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Re: scope all wrong? in Mathematica 4.1
*To*: mathgroup at smc.vnet.net
*Subject*: [mg31832] Re: scope all wrong? in Mathematica 4.1
*From*: Jens-Peer Kuska <kuska at informatik.uni-leipzig.de>
*Date*: Fri, 7 Dec 2001 05:55:44 -0500 (EST)
*Sender*: owner-wri-mathgroup at wolfram.com
Hi,
> Consider the mathematica definition
>
> rr[x_] := Block[{x}, x = 5; Print["x is ", x]]
>
> what do you expect here?
A disaster ? a complete crash of the system ?
The destruction of Mathematica's memory management ?
Future unpredicted results form Mathematica ?
(That happens in early versions of Mathematica in such a case)
>
> rr[z] --> x is 5 is printed.
> but you might not expect
>
> rr[4] --> "Block::"lvsym": "Local variable specification{4} contains 4
> which is not a symbol or an assignment to a symbol."
>
> If you use Module instead of Block, you get
> the same.
Wow ! Mathematica is so smart -- one of the most clever
programs I have ever seen.
You type complete nonsense and assign a value to a pattern
and you only get an error message -- it is great !
You should definitely try to assign a value to a pattern
to Mathematica version 1.2 !
A pattern stand for "all things like ..." and you can't
say "all things" are 5.
>
> However,
> Block[{x = 4}, Block[{x}, x = 5; Print["x is ", x]]]
>
> prints x is 5
>
> Using pattern matching for
> substituting 4 for x in rr[4] even when x is bound seems
> to be counter to what most programming language designers
> would expect.
A pattern is *not* a variable on the stack of a C-program !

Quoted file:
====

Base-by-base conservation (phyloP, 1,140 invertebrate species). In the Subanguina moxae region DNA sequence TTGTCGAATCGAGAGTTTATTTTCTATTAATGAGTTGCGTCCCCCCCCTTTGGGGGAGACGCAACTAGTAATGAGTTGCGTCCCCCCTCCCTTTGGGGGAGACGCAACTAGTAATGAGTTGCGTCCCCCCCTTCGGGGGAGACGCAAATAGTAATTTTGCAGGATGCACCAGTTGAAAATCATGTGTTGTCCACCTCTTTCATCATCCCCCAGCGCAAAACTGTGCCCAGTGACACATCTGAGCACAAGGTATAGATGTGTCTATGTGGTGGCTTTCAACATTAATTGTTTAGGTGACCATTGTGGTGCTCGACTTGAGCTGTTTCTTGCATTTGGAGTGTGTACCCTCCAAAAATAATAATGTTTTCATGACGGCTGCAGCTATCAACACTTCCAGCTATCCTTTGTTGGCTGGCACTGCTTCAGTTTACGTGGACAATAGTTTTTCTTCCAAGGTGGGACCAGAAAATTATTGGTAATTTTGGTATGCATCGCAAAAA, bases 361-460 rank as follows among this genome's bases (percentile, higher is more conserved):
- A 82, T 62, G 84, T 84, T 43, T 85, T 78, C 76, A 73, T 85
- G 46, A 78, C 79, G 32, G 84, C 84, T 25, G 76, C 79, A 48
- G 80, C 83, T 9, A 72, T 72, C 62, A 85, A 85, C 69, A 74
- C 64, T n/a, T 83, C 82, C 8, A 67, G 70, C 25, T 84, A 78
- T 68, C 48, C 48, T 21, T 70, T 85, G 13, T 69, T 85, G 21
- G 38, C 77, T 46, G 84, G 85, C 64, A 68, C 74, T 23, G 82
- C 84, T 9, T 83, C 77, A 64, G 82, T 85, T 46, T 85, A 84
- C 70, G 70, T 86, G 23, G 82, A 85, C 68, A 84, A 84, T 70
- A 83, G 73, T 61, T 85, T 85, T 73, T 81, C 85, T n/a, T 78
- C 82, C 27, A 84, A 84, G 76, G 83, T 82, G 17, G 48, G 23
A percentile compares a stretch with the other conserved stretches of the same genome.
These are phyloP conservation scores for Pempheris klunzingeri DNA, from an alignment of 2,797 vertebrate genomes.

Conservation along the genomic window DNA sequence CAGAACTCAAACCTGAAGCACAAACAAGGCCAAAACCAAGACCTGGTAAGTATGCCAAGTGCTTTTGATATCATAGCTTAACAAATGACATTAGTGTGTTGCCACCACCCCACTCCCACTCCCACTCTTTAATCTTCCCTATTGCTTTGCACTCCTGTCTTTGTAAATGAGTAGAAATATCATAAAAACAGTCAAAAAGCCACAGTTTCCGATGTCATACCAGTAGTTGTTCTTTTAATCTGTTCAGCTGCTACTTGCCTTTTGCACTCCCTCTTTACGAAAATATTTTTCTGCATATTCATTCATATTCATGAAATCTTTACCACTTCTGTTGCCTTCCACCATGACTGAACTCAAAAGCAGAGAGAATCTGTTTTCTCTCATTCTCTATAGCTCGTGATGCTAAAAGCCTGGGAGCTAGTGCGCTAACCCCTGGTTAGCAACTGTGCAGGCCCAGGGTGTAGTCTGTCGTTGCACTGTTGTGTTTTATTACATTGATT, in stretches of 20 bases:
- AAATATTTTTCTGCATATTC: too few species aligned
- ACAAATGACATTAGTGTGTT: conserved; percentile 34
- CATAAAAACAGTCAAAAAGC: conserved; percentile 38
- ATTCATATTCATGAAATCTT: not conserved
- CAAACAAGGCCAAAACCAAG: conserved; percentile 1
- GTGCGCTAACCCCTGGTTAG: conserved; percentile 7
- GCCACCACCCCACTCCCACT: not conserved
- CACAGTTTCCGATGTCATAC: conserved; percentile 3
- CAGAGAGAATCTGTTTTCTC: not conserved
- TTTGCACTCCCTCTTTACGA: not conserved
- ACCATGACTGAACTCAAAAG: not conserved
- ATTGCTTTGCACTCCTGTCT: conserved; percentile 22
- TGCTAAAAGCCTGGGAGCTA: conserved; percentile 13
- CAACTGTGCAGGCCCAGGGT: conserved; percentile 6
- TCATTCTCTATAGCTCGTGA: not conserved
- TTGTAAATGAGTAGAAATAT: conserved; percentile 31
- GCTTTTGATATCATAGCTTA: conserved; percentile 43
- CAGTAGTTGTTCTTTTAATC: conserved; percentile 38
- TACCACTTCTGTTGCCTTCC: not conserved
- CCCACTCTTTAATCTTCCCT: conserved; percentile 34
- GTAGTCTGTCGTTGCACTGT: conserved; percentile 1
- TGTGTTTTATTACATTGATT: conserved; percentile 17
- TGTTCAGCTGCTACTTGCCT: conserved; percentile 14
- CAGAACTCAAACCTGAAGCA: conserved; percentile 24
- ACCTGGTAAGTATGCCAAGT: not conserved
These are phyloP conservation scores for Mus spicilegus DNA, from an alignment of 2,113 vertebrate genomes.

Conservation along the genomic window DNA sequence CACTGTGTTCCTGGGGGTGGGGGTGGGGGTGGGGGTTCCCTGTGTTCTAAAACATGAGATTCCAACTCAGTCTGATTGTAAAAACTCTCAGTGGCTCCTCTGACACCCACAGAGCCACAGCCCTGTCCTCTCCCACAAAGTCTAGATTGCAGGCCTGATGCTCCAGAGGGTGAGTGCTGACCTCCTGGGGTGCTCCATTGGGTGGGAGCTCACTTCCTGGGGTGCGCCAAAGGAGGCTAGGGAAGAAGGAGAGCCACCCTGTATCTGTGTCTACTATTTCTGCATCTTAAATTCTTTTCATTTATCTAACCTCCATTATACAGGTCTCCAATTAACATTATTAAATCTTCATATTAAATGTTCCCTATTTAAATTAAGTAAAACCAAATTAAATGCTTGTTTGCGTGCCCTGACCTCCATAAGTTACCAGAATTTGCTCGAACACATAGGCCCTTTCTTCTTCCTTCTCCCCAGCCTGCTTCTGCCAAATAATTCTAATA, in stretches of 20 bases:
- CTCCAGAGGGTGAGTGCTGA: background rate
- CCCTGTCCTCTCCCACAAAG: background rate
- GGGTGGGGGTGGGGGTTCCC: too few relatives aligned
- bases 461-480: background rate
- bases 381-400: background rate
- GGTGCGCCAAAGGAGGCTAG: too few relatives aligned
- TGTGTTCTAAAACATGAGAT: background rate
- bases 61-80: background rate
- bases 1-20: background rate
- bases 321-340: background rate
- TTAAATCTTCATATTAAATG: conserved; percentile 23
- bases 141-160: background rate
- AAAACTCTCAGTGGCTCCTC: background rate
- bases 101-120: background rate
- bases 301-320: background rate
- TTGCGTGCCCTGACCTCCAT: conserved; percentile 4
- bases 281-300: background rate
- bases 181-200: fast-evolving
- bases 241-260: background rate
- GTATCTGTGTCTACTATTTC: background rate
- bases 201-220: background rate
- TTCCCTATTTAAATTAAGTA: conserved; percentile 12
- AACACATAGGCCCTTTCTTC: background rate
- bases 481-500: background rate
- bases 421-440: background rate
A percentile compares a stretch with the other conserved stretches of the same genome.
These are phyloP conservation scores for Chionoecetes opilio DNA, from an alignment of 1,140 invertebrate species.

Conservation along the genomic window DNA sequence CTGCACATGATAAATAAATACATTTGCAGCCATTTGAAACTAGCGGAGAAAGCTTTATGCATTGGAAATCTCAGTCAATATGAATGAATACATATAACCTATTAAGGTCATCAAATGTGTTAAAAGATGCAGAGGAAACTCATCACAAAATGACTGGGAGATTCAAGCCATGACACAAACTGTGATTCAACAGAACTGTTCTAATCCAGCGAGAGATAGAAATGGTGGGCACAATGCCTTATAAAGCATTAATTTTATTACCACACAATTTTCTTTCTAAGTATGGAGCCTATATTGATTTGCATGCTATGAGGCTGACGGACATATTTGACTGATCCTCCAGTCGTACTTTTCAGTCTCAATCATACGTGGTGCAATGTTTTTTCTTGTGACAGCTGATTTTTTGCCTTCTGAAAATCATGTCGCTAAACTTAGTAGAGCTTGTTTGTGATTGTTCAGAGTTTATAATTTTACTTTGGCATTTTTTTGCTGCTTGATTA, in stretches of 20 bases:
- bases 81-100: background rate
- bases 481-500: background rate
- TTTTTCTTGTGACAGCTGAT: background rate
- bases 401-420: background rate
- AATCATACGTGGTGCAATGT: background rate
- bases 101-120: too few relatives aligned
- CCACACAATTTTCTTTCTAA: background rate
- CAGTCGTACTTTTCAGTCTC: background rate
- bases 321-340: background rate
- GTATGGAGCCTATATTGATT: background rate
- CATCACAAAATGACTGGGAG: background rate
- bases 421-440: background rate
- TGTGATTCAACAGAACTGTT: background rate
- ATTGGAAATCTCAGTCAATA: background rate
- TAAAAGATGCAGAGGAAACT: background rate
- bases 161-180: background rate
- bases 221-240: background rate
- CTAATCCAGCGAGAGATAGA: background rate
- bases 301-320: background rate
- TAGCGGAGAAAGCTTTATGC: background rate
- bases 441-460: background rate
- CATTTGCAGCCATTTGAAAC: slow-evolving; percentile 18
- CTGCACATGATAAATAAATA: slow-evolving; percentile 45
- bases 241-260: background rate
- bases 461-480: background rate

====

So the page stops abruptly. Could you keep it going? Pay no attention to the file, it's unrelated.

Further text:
A pattern is a general form and can't have a value.
>
> Now look at
>
> uu[x_?((x = 5; Print["x is ", x]; True) &)] := x
>
> Usually when one defines a program, nothing is printed.
> Here, we get
> x is 5
> 5
> x is 5
My Mathematica 4.1 prints nothing.
>
> If we do this:
> x =400
> uu[70]
> x is 5 printed
> the value returned is 70
> and the global x is 5.
>
This is absolutely correct. What whould you expect from
uu[canBeAnyExpression_?((x = 5; Print["x is ", x]; True) &)] := x
(?) the behaviour that you report ! That you just like to say
that "any expression" has the name "x" on the right hand side
can't affect the transformation rule.
> Try this:
> Module[{x}, uu[x_?((x = 5; Print["x is ", x]; True) &)] := x;
> Print["in Module, x is " , x]]
>
> The expectation in a system supporting lexical scope
> with Module
> is that no use of x inside the module would escape.
> But it does. The global x is set to 5.
No ! You have typed all you examples but you have not cleared uu and x
before you enter the last example:
Try
x =.;
Clear[uu];
Module[{x}, uu[x_?((x = 5; Print["x is ", x]; True) &)] := x;
Print[DownValues[uu]];
Print["in Module, x is ", x]]
x
and your global x is unchanged.
>
> The reason this all came up is in correspondence suggesting
> that programs in one computer algebra system could be
> translated into another.
If you have a Mathematica code, there is no reason
to translate it to an other system.
But is a noble idea to translate the code from
other systems to Mathematica.
> If systems are semantically
> "surprising", it is more difficult. I wonder how much
> of mathematica internally depends on wrong scope, or how
> much of the code is susceptible to bugs because of unexpected
> capture of names. (I suspect that this has caused a proliferation
> of package names e.g. MySecretNameSpace`x in Mathematica
> routines).
And *I* wonder how much of your work depends on such
sloppy "observations".
Please be a bit more careful *before* you make a wild
guesses about the internal structure of Mathematica !
Regards
Jens
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